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Kevin Kinder June 01, 2015 TWEET COMMENTS 0

The Trail-Running Boomtowns of Northwest Arkansas

The state's northwest corridor comes into its own as a singletrack hub

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Hawk's Bill Crag overlooks the rolling terrain of the Ozark National Forest, southeast of the region's booming trail towns. Photo by Jeff Genova

 

In 1996, when Dale Bailey, a longtime mountain biker, moved to Bella Vista, Arkansas, a golf resort town on the Missouri border, he started looking for trails. All he could find was a lonely, rutted path in an undeveloped corner of town used by motorcycles and all-terrain vehicles.

At the time, the Northwest Arkansas Corridor, a cluster of towns in the Ozark Highlands that includes Fayetteville, Bentonville, Rogers and Springdale and extends as far north as Bella Vista, offered few options to trail runners and other recreational trail users. But over the past 20 years, these towns have blossomed into a trail-running hub on par with the more established trail communities in the central part of the state, around Little Rock.

Bentonville, a quaint but growing town best known for housing mega-retailer Wal-Mart’s corporate headquarters, boasts about 35 miles of singletrack, including the Slaughter Pen system, a canopied forest where smooth, flat trails give way to zigzagging ascents on rocky red clay. More than eight miles of trail wind through sloping hillsides and past rock formations in Mount Kessler, a recently opened park near the University of Arkansas campus in Fayetteville. Twelve new miles of trail weave in and out of the forest around Lake Lincoln, west of Fayetteville, offering views of the lake and possible sightings of the bald eagles that winter there. And at Hobbs State Park-Conservation Area, just east of the major urban corridor, more than 40 miles of multi-use trails run under dense hardwood canopies, along ridge tops and through groves of dogwoods that light up with pink blossoms in the spring.

Many of these trails were in the early stages of being built when Bailey moved from Bella Vista to Bentonville in 2001. The booming area economy, spurred by companies like trucking firm J.B. Hunt, protein producer Tyson and Wal-Mart, was swelling the local population, and many of those new residents sought recreational trails like those in the places they’d moved from. These new transplants—especially mountain bikers like Bailey—worked to expand the area’s sparse trail offerings.

As recently as 2007, when the first phase of Bentonville’s Slaughter Pen system opened, the number of trail users was still small, Bailey says. But as more trails came online, first mountain biking, then trail running, took off.

 

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Area runners gather at the trailhead. Photo by Jeff Genova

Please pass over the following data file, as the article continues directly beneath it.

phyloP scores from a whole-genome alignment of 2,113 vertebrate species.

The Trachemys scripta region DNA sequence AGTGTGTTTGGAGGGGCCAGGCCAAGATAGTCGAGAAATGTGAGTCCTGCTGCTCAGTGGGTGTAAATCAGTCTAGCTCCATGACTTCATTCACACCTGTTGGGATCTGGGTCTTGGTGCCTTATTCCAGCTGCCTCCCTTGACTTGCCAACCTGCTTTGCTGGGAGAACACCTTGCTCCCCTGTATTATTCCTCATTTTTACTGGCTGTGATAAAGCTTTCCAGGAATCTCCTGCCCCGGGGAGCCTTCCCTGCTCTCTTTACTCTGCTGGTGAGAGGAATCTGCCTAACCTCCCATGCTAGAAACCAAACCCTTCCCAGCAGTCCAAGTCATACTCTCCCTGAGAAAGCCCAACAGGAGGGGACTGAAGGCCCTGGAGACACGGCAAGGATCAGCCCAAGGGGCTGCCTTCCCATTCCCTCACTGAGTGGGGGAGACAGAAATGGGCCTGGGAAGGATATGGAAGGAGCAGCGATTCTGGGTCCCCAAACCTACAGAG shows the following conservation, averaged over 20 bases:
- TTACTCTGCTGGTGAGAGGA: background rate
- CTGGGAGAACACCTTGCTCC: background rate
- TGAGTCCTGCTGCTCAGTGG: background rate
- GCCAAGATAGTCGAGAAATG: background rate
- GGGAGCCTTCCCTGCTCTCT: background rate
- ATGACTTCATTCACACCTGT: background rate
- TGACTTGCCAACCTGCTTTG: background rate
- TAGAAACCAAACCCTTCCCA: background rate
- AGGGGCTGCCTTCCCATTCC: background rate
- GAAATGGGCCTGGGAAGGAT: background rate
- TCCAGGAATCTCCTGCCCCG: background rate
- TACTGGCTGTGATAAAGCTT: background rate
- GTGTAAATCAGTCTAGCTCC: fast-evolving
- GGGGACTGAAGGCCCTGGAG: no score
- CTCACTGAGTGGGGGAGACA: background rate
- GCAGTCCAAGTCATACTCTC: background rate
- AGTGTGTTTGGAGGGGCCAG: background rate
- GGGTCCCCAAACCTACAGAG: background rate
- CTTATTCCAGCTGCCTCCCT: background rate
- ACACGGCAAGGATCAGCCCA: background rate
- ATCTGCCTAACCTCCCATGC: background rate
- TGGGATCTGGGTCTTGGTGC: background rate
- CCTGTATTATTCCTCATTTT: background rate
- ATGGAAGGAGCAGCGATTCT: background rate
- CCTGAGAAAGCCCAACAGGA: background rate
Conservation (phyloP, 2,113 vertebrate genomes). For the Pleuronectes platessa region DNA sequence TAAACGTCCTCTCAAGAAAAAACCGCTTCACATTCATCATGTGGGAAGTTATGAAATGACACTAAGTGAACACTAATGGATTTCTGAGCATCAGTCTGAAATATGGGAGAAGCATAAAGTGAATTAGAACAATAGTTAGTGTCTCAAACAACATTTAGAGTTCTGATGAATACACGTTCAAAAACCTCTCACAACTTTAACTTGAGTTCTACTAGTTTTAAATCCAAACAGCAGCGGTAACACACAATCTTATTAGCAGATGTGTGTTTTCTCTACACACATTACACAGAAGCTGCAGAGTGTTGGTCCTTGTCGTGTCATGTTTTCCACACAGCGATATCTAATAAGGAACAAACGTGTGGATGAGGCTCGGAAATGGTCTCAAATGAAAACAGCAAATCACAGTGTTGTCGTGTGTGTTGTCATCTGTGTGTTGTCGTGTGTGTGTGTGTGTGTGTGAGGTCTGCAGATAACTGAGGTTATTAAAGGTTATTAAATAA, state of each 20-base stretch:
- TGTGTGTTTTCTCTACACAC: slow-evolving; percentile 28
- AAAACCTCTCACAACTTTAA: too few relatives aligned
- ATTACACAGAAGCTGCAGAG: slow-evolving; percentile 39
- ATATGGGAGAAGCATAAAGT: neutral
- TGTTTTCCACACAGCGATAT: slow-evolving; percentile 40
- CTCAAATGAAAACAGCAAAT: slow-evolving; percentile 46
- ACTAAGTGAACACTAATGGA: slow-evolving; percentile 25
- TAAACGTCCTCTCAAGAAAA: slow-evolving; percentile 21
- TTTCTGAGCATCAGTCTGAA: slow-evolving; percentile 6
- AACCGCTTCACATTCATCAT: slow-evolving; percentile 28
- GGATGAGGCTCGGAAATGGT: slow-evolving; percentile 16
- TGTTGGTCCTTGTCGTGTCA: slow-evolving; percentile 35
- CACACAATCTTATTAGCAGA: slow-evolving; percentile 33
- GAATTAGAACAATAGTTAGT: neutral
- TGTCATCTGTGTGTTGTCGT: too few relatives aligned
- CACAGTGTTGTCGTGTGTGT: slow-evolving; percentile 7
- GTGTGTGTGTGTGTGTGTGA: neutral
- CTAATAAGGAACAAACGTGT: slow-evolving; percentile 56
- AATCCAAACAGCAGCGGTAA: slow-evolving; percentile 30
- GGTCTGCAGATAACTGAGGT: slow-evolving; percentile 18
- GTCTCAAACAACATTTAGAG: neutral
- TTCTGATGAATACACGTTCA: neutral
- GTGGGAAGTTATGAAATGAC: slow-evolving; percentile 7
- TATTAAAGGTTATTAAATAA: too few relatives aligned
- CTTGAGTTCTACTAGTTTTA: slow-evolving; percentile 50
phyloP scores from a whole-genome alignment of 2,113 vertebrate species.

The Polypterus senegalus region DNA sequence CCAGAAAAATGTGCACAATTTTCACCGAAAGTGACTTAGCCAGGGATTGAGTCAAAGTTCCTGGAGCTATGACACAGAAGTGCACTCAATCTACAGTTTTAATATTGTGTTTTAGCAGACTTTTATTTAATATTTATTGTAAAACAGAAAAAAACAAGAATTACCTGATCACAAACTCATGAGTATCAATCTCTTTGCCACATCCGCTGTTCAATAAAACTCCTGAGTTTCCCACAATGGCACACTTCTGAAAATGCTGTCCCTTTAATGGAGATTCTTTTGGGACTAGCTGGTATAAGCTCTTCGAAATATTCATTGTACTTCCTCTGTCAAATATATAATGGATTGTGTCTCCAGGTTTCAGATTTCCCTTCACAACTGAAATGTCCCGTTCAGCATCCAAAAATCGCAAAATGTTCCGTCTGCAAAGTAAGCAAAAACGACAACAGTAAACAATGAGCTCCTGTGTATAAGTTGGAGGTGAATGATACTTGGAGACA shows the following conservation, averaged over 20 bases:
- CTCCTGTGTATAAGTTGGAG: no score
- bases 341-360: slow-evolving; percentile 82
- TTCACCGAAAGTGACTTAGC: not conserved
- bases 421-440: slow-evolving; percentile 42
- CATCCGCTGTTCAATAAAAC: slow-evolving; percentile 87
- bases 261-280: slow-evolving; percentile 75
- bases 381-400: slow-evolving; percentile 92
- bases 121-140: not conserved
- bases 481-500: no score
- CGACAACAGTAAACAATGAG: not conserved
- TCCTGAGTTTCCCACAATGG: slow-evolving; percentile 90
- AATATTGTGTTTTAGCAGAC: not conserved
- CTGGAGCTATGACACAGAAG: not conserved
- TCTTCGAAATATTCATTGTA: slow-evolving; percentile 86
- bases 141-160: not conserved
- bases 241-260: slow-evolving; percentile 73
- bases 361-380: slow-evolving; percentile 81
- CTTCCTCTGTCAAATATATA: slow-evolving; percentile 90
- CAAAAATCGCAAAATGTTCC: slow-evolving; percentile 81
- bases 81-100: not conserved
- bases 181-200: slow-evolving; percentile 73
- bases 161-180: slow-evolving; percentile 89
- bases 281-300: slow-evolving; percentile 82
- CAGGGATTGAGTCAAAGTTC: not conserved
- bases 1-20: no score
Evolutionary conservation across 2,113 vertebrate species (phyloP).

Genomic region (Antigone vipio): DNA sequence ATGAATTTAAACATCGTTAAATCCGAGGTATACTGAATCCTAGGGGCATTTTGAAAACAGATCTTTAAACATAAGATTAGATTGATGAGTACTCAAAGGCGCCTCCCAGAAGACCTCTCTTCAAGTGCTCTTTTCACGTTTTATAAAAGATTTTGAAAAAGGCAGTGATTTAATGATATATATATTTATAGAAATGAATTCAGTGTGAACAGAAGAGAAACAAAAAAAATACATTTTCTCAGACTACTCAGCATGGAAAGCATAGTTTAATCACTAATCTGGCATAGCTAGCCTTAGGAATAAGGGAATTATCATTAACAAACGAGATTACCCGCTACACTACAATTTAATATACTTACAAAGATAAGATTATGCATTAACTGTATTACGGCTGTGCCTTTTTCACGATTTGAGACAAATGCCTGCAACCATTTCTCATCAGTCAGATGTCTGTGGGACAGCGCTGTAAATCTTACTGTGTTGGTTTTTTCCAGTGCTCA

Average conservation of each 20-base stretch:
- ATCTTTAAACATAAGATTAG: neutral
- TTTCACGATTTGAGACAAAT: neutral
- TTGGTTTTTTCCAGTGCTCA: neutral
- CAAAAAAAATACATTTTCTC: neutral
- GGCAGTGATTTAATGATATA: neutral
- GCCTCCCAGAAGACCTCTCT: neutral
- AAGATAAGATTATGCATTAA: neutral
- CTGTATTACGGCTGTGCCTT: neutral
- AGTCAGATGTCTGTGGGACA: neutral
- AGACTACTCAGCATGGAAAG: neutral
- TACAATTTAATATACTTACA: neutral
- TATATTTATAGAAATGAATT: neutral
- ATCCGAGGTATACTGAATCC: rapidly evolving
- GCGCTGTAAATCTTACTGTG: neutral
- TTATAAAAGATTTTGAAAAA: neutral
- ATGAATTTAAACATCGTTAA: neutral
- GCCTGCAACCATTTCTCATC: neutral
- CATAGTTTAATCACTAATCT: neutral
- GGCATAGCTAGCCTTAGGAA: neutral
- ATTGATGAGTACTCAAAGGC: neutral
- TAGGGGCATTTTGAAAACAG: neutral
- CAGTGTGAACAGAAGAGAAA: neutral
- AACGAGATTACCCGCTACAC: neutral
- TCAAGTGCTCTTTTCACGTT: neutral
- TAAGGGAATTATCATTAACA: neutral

Calling All Mountain Goats

Every Sunday, Mike Rush, 38, meets a group of dedicated trail runners he calls the Goat Club at the running store he owns in Bentonville and leads them into Hobbs State Park or Blowing Springs for trail (and off-trail) adventures. With several locations spread across Northwest Arkansas, Rush’s store, Rush Running, serves as a hub for the area’s trail community. The club takes its title from Rush’s nickname: his friends call him a “mountain goat” for his ability to climb hills. Rush’s texts to friends asking them to join a run became “goat calls,” and his running companions became the Goats. (Some club members earn more specific nicknames; Rush’s friend and colleague Jeff Genova, the club’s best bushwacker, goes by “Dozer Goat.”)

As the running community has grown, so too has Northwest Arkansas’s trail-racing scene, with several new events in the last few years. Two years ago, Springdale resident Kimberlee Guin launched Outback in the Ozarks with her husband, Todd. The race, a 200-mile relay, kicks off near Eureka Springs, an old-world-style village near the Missouri border, and winds through miles of woods in Hobbs and other parts of the Arkansas Ozarks before ending among preserved Civil War-era buildings and wood fences at the Prairie Grove Battlefield State Park, west of Fayetteville.

Guin says the community at large has been supportive of the trail-racing trend. Outback in the Ozarks, which passes through private farmlands, was welcomed by landowners. During the race, the county sheriff personally patrols Arkansas Highway 16 for drunk drivers to protect the racers crossing the busy two-lane road late at night. And Hooshang Nazarali, proprietor of Crosses Cafe and Grocery on Arkansas 16, stays open all night, serving his signature “Hooshburgers” to the tired, hungry runners stumbling into the tiny town of Crosses.

 

 



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